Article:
international credential–recognition progress.
Feedback from the Province’s engagement is available online and will be used to inform future
legislation to improve credential recognition for newcomers to B.C.
In spring 2023, the Province asked internationally trained professionals, educational institutions,
immigrant–serving organizations, business associations, health–care associations, regulatory authorities
and members of the public for their feedback about international credential recognition through a series
of roundtables and an online survey.
“We’ve heard from regulators, post–secondary institutions and internationally trained professionals that
the system isn’t working,” said Andrew Mercier, Minister of State for Workforce Development. “This is a
question of fairness and about making sure that internationally trained professions have the supports
they need to succeed and practise in B.C.”
More than 1,450 British Columbians participated in this public engagement through roundtables and an
online survey about how to improve the credential recognition process and remove unnecessary
barriers for newcomers to Canada.
“Mosaic would like to express its appreciation to the Ministry of Post–Secondary Education and Future
Skills and the Minister of State for Workforce Development Andrew Mercier and his team for taking the
time to hear directly from the many immigrant professionals we work with, whose direct experience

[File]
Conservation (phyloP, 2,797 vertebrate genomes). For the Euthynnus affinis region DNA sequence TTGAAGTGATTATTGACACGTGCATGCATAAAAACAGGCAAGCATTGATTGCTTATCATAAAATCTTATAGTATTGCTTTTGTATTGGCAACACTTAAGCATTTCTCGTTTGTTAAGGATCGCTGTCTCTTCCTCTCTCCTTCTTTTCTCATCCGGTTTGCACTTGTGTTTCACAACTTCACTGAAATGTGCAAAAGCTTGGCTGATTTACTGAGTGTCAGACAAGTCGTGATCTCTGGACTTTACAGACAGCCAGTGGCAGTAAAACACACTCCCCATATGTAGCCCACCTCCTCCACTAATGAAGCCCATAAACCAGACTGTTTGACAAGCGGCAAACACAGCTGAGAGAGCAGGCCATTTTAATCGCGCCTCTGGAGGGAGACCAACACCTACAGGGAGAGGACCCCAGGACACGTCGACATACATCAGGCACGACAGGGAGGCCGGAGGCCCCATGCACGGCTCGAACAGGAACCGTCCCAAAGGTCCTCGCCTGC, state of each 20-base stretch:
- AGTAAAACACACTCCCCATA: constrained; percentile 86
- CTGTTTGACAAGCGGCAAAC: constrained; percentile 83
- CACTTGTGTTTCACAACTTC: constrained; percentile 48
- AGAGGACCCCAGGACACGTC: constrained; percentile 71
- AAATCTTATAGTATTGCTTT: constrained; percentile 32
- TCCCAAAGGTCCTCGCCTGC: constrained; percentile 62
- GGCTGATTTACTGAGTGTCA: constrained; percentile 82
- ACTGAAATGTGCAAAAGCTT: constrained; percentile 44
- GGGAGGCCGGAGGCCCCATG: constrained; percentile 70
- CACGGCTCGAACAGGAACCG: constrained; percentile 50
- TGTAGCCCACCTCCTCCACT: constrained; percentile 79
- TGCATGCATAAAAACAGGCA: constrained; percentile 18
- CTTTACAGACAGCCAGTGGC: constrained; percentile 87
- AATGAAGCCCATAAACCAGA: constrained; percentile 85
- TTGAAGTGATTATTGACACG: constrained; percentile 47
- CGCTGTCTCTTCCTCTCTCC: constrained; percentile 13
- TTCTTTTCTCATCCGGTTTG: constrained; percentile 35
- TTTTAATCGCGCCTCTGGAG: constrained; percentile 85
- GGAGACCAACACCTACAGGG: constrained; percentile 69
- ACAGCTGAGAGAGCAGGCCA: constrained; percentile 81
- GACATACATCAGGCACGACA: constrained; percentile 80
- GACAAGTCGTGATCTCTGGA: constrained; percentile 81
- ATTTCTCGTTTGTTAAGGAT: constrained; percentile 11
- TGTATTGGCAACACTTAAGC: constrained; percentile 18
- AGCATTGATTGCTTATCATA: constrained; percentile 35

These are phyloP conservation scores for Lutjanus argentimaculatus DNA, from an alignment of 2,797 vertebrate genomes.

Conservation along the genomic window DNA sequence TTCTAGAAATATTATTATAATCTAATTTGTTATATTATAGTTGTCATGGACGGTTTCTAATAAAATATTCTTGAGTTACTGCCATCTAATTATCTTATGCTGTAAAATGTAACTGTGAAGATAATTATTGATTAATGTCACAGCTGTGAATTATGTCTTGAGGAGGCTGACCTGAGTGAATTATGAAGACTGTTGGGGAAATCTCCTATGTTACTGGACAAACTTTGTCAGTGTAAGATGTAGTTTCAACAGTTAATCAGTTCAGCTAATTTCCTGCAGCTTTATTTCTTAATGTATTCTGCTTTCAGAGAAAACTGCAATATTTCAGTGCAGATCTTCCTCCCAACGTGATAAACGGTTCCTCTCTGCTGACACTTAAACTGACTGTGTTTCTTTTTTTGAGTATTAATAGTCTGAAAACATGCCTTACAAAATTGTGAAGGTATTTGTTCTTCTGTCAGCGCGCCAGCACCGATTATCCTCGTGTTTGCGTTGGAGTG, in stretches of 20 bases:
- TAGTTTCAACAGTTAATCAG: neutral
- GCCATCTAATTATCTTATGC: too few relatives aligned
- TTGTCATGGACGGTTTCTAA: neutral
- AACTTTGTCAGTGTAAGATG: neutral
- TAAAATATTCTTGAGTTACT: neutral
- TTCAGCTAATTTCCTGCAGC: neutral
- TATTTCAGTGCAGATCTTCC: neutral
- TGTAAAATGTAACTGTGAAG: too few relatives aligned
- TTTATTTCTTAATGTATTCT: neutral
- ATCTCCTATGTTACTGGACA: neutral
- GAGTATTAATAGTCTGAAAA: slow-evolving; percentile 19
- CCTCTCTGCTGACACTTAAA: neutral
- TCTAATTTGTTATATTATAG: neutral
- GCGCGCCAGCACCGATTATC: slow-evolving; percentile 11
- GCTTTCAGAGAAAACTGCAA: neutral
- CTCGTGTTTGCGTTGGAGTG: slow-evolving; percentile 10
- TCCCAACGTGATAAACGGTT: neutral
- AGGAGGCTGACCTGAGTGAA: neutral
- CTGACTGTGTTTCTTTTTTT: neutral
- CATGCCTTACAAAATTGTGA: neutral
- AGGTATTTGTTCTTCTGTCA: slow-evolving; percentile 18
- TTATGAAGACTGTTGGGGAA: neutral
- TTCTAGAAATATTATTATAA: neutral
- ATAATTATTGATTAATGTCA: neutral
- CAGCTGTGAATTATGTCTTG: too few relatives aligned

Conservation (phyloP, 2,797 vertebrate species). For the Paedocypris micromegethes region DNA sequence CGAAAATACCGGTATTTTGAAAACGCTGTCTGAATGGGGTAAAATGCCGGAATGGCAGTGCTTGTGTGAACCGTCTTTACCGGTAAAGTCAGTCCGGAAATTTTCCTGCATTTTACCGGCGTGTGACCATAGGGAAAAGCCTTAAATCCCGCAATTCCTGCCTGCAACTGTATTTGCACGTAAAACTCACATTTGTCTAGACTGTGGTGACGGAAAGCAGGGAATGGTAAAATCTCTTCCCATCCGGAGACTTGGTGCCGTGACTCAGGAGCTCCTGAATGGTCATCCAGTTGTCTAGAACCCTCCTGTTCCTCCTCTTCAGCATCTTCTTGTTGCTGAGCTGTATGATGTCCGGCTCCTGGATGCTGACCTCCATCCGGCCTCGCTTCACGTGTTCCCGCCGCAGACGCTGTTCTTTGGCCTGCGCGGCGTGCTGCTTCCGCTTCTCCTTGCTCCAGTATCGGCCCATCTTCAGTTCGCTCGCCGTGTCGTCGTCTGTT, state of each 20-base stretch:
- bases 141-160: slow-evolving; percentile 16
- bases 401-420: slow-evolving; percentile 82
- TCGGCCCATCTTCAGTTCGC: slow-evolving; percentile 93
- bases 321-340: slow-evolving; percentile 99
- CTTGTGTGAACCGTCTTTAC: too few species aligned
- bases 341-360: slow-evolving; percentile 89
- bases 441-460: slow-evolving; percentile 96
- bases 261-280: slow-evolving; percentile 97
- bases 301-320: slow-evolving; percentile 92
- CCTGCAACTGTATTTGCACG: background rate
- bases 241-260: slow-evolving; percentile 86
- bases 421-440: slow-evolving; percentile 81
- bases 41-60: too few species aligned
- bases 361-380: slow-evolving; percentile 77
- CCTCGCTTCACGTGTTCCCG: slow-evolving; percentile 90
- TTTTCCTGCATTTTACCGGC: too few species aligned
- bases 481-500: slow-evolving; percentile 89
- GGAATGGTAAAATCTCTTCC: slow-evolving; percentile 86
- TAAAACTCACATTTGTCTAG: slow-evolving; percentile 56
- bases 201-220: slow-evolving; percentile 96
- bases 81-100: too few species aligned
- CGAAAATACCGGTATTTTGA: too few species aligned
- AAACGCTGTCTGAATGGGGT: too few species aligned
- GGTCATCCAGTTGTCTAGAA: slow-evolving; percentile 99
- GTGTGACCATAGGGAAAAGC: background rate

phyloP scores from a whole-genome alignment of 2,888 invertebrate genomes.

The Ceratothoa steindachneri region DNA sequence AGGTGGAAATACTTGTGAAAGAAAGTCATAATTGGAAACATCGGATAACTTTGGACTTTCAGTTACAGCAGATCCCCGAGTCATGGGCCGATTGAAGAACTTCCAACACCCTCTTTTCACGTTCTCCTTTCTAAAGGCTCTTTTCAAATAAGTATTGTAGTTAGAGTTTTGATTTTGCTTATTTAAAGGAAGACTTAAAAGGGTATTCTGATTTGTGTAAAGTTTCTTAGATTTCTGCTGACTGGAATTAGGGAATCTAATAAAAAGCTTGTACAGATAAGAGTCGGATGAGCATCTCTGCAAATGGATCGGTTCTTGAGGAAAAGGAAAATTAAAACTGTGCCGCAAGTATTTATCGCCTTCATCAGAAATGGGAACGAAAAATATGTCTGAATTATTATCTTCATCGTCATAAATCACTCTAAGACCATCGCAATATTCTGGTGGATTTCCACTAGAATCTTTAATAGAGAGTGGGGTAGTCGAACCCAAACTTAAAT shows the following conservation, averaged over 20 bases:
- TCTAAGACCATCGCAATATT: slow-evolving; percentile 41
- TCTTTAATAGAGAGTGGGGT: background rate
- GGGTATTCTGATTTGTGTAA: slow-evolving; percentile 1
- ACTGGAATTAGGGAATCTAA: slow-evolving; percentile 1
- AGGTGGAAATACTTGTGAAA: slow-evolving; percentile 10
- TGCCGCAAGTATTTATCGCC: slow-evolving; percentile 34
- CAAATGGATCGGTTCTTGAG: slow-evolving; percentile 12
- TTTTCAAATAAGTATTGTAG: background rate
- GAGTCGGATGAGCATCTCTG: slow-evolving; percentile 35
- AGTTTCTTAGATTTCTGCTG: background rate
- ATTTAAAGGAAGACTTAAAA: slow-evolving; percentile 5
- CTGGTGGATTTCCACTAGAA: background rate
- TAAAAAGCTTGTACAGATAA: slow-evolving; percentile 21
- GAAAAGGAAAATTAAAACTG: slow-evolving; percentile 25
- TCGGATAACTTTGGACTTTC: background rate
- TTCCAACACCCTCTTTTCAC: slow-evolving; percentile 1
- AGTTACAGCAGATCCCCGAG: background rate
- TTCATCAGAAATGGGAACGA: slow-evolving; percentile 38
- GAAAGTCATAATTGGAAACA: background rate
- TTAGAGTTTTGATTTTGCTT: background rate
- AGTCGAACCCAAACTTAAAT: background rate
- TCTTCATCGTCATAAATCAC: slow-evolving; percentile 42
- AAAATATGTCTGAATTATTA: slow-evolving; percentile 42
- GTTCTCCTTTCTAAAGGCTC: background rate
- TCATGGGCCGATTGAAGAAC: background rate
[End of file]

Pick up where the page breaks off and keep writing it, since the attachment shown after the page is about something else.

with the barriers to credential recognition will inform improvements to these processes,” said David Lee,
director of employment at Mosaic, an immigrant–serving organization. “We look forward to how we can
support newcomers to B.C. in connecting to employment in a way that takes full advantage of their skills
The “what we heard” report identified eight themes for improvement:
* streamlining complex processes and shortening timelines;
* improving the accessibility, consistency and transparency of information about the licensure process
* exploring alternative pathways for credential recognition;
* exploring more flexible approaches to demonstrate language proficiency;
* introducing performance standards for data and reporting;
* increasing financial and other supports for internationally trained professionals and regulatory
* strengthening collaboration between regulatory authorities, educational institutions, employers and
immigrant–serving organizations to support licensure and integration.
Feedback gathered from the public engagement will be used to help streamline the international
credential–recognition process and work toward new legislation. (news.gov.bc.ca)